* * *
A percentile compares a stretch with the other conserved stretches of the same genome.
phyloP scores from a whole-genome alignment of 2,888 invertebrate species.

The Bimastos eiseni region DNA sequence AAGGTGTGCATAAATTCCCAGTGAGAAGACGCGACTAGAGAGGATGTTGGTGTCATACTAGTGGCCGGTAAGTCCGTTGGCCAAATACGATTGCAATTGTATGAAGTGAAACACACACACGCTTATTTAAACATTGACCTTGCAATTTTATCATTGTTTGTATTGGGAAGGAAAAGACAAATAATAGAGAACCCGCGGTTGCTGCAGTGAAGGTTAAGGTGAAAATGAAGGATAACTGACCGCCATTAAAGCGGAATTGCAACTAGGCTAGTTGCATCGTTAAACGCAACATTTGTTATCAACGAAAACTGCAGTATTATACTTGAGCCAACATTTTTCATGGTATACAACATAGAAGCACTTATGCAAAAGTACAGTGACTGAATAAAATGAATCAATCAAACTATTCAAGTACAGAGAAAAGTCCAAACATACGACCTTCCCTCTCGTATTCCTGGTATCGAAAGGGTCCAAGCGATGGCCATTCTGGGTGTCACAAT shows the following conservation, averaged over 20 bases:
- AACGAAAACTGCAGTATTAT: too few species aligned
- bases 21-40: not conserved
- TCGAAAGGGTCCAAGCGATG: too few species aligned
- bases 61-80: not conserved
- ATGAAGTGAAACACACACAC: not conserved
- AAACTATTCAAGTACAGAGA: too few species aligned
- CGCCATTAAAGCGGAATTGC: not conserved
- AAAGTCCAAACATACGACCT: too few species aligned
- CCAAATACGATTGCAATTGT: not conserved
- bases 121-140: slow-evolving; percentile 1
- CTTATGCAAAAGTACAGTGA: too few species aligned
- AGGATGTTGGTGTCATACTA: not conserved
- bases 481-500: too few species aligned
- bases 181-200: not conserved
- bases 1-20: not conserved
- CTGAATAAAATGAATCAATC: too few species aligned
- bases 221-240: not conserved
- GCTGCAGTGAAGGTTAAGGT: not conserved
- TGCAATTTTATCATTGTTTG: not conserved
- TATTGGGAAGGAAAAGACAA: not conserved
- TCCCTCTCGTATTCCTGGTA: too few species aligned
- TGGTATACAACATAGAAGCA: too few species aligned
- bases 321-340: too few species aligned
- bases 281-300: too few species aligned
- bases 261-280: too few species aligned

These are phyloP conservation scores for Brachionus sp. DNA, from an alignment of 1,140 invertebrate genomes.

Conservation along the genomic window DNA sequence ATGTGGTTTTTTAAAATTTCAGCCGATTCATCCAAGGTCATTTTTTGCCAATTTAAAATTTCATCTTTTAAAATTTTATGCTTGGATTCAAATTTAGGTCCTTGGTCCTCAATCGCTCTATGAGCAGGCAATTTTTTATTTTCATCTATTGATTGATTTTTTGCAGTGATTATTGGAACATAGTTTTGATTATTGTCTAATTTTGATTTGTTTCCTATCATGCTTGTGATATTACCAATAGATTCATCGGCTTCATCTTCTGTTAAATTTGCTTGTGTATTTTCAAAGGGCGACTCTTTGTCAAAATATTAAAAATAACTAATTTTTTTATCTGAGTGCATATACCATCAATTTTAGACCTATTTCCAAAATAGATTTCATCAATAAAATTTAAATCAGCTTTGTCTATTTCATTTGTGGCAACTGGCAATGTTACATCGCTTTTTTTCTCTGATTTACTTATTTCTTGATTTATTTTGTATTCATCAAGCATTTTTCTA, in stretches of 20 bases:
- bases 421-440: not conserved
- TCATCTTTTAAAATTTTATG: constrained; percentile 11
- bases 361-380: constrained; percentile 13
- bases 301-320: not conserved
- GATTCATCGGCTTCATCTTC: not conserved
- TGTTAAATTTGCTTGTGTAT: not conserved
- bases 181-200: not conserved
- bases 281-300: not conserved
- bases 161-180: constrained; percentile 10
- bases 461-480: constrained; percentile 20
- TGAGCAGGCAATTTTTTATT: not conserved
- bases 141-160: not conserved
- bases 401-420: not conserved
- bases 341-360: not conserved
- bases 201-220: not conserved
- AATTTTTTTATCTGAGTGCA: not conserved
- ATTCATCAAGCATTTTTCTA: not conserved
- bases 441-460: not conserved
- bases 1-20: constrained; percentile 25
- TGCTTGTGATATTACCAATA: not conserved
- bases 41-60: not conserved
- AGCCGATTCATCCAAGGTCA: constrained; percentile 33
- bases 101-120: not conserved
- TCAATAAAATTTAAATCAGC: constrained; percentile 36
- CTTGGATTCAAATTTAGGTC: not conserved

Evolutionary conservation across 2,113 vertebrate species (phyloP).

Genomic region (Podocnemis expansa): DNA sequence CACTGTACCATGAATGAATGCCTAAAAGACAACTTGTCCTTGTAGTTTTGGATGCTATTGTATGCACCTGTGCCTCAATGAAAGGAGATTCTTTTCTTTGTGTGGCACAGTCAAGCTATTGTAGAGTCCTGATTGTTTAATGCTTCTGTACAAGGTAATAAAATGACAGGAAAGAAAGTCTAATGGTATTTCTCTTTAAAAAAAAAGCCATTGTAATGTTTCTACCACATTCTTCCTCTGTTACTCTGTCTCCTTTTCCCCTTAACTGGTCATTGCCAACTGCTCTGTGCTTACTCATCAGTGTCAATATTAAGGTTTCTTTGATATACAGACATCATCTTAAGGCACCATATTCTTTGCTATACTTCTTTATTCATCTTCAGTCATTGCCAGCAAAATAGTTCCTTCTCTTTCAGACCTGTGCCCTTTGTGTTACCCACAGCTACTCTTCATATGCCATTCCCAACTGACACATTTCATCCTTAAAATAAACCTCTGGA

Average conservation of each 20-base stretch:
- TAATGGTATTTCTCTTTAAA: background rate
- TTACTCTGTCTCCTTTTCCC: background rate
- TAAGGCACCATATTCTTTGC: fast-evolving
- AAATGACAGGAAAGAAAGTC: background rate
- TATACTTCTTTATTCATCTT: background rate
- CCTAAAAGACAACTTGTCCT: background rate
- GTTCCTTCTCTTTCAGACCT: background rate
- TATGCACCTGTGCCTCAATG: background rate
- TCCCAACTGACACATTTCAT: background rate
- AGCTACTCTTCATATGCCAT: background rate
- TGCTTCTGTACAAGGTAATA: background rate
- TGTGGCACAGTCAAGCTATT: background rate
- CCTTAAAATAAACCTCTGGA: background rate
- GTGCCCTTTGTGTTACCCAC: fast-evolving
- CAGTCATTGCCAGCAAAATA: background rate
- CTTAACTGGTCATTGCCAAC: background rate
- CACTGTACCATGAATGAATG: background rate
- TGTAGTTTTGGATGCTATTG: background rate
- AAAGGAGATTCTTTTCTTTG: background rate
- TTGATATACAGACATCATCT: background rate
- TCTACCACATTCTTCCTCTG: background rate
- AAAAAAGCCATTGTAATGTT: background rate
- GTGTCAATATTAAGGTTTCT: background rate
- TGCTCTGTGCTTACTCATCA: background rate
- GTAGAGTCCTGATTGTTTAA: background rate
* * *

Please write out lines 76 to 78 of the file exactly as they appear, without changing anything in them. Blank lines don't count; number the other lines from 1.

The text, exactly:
- TGTAGTTTTGGATGCTATTG: background rate
- AAAGGAGATTCTTTTCTTTG: background rate
- TTGATATACAGACATCATCT: background rate